Click Here to Print This Story!   Click Here to get a PDF Copy of this Story!   

Sunday, December 06, 1981

Rivers In Our Area

Ernest D. Wichels

Perhaps the greatest concern in these days of growing population and increasing agricultural needs, energy requirements, and environmentalist philosophy is the supply of water.

Water was at one time a crisis situation for Vallejo. In 1918, for example, the World War I expansion of Mare island Navy Yard outdistanced our water supply and the Navy had to dig wells in Green Valley (on the present Country Club golf course), at Rockville’ corners, and along Suisun Creek.  During a drought in 1924, and while awaiting completion of the Lake Curry reservoir in upper Solano, the local City Council forbade the watering of lawns, washing of automobiles, etc.

Today thanks to Lakes Frey and Madigan in Wild Horse Valley, Lake Curry, Lake Berryessa and the Cache Slough diversion, Vallejo and Mare Island have adequate water supply. Napa City has had its crises too; so has St. Helena and, in the recent past, Calistoga has worried about its water supply.  For all of this domestic and agricultural supply locally and the hydroelectric needs statewide we look to the streams of California.

At one time many communities depended on wells. It is difficult to realize today that Napa’s entire water supply at one time came from wells as did some Solano communities.

Napa River in our own youth was a bountiful stream year-round we remember the deep swimming pools throughout the summer. But today with reservoirs on Sulphur Springs Creek in St. Helena, Calistoga dams, Conn Valley (Lake Hennessey), Rector Canyon (for the state hospital ), Millikin Dam, etc., the water is gone and so are the good ol’ swimmin’ holes.  California is blessed with many riversÂ? thanks to the incomparable Sierra Nevada range rising to heights of 14,000 feet, the Coast range up to 8,000 feet, the Cascades in the north, and the Sierra Madre in the south.  In the excellent publication by Pacific Gas and Electric in 1962 edited by Lawrence R. McDonnell, the description and classification of California rivers is beautifully told.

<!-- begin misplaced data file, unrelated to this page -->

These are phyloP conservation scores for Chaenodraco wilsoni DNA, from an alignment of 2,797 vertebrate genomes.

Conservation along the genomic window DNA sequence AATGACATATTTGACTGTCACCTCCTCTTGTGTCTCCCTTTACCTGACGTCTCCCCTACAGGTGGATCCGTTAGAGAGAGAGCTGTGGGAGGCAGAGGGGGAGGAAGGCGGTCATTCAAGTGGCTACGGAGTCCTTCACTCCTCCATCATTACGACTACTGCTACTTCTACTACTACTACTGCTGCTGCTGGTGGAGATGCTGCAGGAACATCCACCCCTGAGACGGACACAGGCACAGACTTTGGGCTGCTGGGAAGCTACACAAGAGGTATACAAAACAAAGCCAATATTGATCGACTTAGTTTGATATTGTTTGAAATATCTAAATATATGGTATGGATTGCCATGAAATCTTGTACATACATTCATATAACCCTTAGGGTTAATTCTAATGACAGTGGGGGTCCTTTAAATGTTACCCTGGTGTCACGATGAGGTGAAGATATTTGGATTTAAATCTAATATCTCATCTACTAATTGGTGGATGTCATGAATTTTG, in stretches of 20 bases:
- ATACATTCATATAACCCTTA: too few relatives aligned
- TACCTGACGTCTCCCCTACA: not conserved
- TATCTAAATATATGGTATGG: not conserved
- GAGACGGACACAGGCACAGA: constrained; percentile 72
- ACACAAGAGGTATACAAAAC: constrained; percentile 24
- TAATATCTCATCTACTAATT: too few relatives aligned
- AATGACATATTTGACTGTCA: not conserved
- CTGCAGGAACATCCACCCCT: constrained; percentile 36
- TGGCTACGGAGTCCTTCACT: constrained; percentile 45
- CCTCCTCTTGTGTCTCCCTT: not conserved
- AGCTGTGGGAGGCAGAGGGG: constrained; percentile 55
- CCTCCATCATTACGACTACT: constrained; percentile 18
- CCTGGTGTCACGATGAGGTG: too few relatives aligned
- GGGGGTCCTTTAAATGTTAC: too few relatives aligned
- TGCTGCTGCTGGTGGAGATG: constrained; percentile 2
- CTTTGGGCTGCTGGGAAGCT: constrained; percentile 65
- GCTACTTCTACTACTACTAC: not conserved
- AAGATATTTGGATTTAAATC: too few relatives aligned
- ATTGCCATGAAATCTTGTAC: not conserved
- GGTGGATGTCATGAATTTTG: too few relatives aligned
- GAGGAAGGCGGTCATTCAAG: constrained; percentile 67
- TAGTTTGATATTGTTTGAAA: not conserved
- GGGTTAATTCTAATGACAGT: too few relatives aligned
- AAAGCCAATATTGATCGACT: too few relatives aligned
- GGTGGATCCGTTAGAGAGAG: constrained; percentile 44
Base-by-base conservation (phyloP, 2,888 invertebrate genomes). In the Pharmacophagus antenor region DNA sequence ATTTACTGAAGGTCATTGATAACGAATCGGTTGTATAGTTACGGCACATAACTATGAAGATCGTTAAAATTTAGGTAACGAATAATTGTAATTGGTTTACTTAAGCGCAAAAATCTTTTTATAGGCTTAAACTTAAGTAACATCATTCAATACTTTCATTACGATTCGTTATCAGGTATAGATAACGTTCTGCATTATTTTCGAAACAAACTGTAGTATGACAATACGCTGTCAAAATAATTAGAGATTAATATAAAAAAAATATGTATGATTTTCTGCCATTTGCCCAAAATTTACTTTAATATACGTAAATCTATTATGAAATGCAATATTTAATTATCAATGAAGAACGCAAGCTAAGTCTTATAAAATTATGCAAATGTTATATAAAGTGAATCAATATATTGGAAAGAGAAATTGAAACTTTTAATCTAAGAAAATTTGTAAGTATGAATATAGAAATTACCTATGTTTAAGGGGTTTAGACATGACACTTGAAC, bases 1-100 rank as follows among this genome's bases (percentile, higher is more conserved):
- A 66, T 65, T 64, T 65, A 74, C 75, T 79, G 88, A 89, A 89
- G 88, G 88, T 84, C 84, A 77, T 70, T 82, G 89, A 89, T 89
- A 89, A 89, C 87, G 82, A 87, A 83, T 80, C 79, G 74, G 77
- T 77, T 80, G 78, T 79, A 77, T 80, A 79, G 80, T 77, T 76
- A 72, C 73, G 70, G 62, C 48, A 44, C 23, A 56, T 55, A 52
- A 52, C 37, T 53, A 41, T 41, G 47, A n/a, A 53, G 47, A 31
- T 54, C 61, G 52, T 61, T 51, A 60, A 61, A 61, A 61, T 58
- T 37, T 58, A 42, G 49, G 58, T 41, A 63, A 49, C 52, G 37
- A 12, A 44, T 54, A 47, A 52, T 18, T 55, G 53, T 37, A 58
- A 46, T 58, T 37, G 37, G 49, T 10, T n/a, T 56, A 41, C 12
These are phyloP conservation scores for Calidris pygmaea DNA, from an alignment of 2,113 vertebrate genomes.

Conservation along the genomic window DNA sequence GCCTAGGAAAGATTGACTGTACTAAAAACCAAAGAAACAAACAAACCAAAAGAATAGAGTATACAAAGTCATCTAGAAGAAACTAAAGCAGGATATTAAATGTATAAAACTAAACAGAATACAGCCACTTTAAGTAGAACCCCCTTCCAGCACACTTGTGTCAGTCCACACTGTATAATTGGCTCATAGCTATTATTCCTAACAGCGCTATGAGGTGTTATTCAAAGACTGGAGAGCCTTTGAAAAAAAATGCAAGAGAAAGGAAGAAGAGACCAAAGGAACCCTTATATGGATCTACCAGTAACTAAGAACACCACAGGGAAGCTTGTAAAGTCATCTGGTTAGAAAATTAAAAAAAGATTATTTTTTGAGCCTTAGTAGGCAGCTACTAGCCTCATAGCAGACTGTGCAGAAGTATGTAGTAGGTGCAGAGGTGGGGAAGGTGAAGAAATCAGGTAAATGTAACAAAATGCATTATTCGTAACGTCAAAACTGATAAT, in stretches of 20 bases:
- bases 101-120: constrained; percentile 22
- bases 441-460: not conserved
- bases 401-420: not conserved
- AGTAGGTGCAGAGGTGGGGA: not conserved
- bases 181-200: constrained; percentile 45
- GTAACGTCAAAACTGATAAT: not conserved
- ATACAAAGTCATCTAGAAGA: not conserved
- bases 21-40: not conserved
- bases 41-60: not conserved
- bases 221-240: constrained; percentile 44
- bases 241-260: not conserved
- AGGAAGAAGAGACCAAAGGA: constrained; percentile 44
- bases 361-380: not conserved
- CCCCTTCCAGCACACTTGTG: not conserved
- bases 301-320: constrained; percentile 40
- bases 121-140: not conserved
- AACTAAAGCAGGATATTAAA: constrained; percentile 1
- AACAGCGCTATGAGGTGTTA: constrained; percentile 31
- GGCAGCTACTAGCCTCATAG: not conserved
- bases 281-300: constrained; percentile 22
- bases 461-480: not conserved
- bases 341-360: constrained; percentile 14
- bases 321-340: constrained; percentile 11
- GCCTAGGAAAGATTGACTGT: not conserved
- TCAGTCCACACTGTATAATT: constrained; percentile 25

Listed are 84 rivers the remainder, presumably, are simply creeks.  We are not certain where the dividing line exists. It has always puzzled us why Napa is a river and Petaluma is a creek, and 50-mile Putah is a creek while Napa with the same distance is a river.  Also. while the PG&E story lists 84 named rivers, several have tributaries large enough in our opinion to be classified as rivers in themselves. Take for example, the north and south forks of the large American River, or the west and east forks of the Carson the large and beautiful stream that flows from the Sierra into Nevada.

There are two major rivers in our state. Eight major streams and 15 minor ones feed the 350-mile San Joaquin river.  Almost one-third of the annual runoff of all California streams is concentrated in the 400-mile long Sacramento, including the McCloud, Pit, Feather, Uba, Bear and American.

Most of our readers are motorists and therefore aware of the treasures in rivers on our own North Coast. We will begin of course, with the large Russian River for long a favorite with local picnickers and canoeists - then the Gualala, Garcia, Noyo, Navarro, Big, Mattole (in Humbolt County, and the end of the San Andreas).